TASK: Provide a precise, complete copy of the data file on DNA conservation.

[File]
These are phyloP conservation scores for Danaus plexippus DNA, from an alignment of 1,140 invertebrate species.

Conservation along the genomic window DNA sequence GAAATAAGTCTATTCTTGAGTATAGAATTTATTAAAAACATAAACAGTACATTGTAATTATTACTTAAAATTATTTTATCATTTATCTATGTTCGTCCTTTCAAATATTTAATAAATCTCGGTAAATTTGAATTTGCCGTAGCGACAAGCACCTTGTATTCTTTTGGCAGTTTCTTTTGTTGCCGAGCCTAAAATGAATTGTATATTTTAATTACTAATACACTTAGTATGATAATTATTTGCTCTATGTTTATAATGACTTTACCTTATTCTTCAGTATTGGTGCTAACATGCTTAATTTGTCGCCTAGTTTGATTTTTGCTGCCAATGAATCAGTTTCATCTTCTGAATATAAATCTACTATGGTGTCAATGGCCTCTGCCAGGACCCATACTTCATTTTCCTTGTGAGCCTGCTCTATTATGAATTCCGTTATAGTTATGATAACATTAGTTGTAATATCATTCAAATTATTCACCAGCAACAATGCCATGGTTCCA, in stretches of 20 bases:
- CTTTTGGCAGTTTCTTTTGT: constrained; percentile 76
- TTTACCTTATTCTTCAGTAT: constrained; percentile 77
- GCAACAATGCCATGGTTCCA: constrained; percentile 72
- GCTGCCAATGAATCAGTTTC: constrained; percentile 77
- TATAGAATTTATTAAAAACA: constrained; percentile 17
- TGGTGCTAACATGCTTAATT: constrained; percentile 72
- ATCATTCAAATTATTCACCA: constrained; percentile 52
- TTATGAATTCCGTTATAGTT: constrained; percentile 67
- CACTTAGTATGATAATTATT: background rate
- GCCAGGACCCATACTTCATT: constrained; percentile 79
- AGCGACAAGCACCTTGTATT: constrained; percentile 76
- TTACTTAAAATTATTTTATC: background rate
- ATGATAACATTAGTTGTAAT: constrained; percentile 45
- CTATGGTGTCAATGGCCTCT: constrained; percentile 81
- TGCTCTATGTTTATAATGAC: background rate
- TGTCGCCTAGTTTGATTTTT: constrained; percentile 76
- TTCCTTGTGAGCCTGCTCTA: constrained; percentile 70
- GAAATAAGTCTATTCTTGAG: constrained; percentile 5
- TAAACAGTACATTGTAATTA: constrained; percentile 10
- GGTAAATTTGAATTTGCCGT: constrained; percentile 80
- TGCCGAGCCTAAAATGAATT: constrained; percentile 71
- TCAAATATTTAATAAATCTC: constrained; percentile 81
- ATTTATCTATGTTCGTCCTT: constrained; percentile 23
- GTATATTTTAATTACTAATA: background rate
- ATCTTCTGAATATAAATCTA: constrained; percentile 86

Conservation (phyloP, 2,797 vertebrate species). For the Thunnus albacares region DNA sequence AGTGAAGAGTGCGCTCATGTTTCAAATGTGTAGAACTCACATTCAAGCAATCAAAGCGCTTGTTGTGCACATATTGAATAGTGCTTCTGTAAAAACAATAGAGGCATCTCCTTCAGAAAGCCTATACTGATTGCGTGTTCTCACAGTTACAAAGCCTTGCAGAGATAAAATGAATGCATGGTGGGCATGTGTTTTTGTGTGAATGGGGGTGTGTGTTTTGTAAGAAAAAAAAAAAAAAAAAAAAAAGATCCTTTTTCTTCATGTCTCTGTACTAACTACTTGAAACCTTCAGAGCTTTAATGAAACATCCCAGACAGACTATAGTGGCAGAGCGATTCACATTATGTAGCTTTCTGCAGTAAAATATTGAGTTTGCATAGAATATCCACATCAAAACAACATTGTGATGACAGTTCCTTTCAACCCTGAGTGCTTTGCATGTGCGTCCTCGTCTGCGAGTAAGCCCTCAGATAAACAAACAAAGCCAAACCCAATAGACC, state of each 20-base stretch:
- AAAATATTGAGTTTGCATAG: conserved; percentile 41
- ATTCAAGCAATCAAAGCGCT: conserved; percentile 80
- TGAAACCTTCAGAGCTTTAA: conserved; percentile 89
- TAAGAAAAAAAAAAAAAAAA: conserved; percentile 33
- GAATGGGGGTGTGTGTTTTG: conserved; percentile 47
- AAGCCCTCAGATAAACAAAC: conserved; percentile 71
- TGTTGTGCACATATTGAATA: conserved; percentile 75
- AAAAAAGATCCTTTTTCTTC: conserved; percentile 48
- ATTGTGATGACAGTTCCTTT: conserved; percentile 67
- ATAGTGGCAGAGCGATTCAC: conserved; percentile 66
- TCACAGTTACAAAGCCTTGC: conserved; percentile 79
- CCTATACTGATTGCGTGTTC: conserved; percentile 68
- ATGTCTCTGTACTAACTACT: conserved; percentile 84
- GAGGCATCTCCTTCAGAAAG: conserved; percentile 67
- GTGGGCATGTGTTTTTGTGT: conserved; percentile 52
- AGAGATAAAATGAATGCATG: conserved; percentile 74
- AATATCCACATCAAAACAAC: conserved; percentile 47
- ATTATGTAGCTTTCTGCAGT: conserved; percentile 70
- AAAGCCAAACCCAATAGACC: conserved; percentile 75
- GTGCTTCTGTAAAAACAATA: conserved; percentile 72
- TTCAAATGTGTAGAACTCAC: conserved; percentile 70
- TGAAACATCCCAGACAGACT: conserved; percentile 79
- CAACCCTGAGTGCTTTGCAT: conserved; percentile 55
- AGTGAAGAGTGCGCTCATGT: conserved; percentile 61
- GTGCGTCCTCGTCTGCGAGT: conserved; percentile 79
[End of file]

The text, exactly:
These are phyloP conservation scores for Danaus plexippus DNA, from an alignment of 1,140 invertebrate species.

Conservation along the genomic window DNA sequence GAAATAAGTCTATTCTTGAGTATAGAATTTATTAAAAACATAAACAGTACATTGTAATTATTACTTAAAATTATTTTATCATTTATCTATGTTCGTCCTTTCAAATATTTAATAAATCTCGGTAAATTTGAATTTGCCGTAGCGACAAGCACCTTGTATTCTTTTGGCAGTTTCTTTTGTTGCCGAGCCTAAAATGAATTGTATATTTTAATTACTAATACACTTAGTATGATAATTATTTGCTCTATGTTTATAATGACTTTACCTTATTCTTCAGTATTGGTGCTAACATGCTTAATTTGTCGCCTAGTTTGATTTTTGCTGCCAATGAATCAGTTTCATCTTCTGAATATAAATCTACTATGGTGTCAATGGCCTCTGCCAGGACCCATACTTCATTTTCCTTGTGAGCCTGCTCTATTATGAATTCCGTTATAGTTATGATAACATTAGTTGTAATATCATTCAAATTATTCACCAGCAACAATGCCATGGTTCCA, in stretches of 20 bases:
- CTTTTGGCAGTTTCTTTTGT: constrained; percentile 76
- TTTACCTTATTCTTCAGTAT: constrained; percentile 77
- GCAACAATGCCATGGTTCCA: constrained; percentile 72
- GCTGCCAATGAATCAGTTTC: constrained; percentile 77
- TATAGAATTTATTAAAAACA: constrained; percentile 17
- TGGTGCTAACATGCTTAATT: constrained; percentile 72
- ATCATTCAAATTATTCACCA: constrained; percentile 52
- TTATGAATTCCGTTATAGTT: constrained; percentile 67
- CACTTAGTATGATAATTATT: background rate
- GCCAGGACCCATACTTCATT: constrained; percentile 79
- AGCGACAAGCACCTTGTATT: constrained; percentile 76
- TTACTTAAAATTATTTTATC: background rate
- ATGATAACATTAGTTGTAAT: constrained; percentile 45
- CTATGGTGTCAATGGCCTCT: constrained; percentile 81
- TGCTCTATGTTTATAATGAC: background rate
- TGTCGCCTAGTTTGATTTTT: constrained; percentile 76
- TTCCTTGTGAGCCTGCTCTA: constrained; percentile 70
- GAAATAAGTCTATTCTTGAG: constrained; percentile 5
- TAAACAGTACATTGTAATTA: constrained; percentile 10
- GGTAAATTTGAATTTGCCGT: constrained; percentile 80
- TGCCGAGCCTAAAATGAATT: constrained; percentile 71
- TCAAATATTTAATAAATCTC: constrained; percentile 81
- ATTTATCTATGTTCGTCCTT: constrained; percentile 23
- GTATATTTTAATTACTAATA: background rate
- ATCTTCTGAATATAAATCTA: constrained; percentile 86

Conservation (phyloP, 2,797 vertebrate species). For the Thunnus albacares region DNA sequence AGTGAAGAGTGCGCTCATGTTTCAAATGTGTAGAACTCACATTCAAGCAATCAAAGCGCTTGTTGTGCACATATTGAATAGTGCTTCTGTAAAAACAATAGAGGCATCTCCTTCAGAAAGCCTATACTGATTGCGTGTTCTCACAGTTACAAAGCCTTGCAGAGATAAAATGAATGCATGGTGGGCATGTGTTTTTGTGTGAATGGGGGTGTGTGTTTTGTAAGAAAAAAAAAAAAAAAAAAAAAAGATCCTTTTTCTTCATGTCTCTGTACTAACTACTTGAAACCTTCAGAGCTTTAATGAAACATCCCAGACAGACTATAGTGGCAGAGCGATTCACATTATGTAGCTTTCTGCAGTAAAATATTGAGTTTGCATAGAATATCCACATCAAAACAACATTGTGATGACAGTTCCTTTCAACCCTGAGTGCTTTGCATGTGCGTCCTCGTCTGCGAGTAAGCCCTCAGATAAACAAACAAAGCCAAACCCAATAGACC, state of each 20-base stretch:
- AAAATATTGAGTTTGCATAG: conserved; percentile 41
- ATTCAAGCAATCAAAGCGCT: conserved; percentile 80
- TGAAACCTTCAGAGCTTTAA: conserved; percentile 89
- TAAGAAAAAAAAAAAAAAAA: conserved; percentile 33
- GAATGGGGGTGTGTGTTTTG: conserved; percentile 47
- AAGCCCTCAGATAAACAAAC: conserved; percentile 71
- TGTTGTGCACATATTGAATA: conserved; percentile 75
- AAAAAAGATCCTTTTTCTTC: conserved; percentile 48
- ATTGTGATGACAGTTCCTTT: conserved; percentile 67
- ATAGTGGCAGAGCGATTCAC: conserved; percentile 66
- TCACAGTTACAAAGCCTTGC: conserved; percentile 79
- CCTATACTGATTGCGTGTTC: conserved; percentile 68
- ATGTCTCTGTACTAACTACT: conserved; percentile 84
- GAGGCATCTCCTTCAGAAAG: conserved; percentile 67
- GTGGGCATGTGTTTTTGTGT: conserved; percentile 52
- AGAGATAAAATGAATGCATG: conserved; percentile 74
- AATATCCACATCAAAACAAC: conserved; percentile 47
- ATTATGTAGCTTTCTGCAGT: conserved; percentile 70
- AAAGCCAAACCCAATAGACC: conserved; percentile 75
- GTGCTTCTGTAAAAACAATA: conserved; percentile 72
- TTCAAATGTGTAGAACTCAC: conserved; percentile 70
- TGAAACATCCCAGACAGACT: conserved; percentile 79
- CAACCCTGAGTGCTTTGCAT: conserved; percentile 55
- AGTGAAGAGTGCGCTCATGT: conserved; percentile 61
- GTGCGTCCTCGTCTGCGAGT: conserved; percentile 79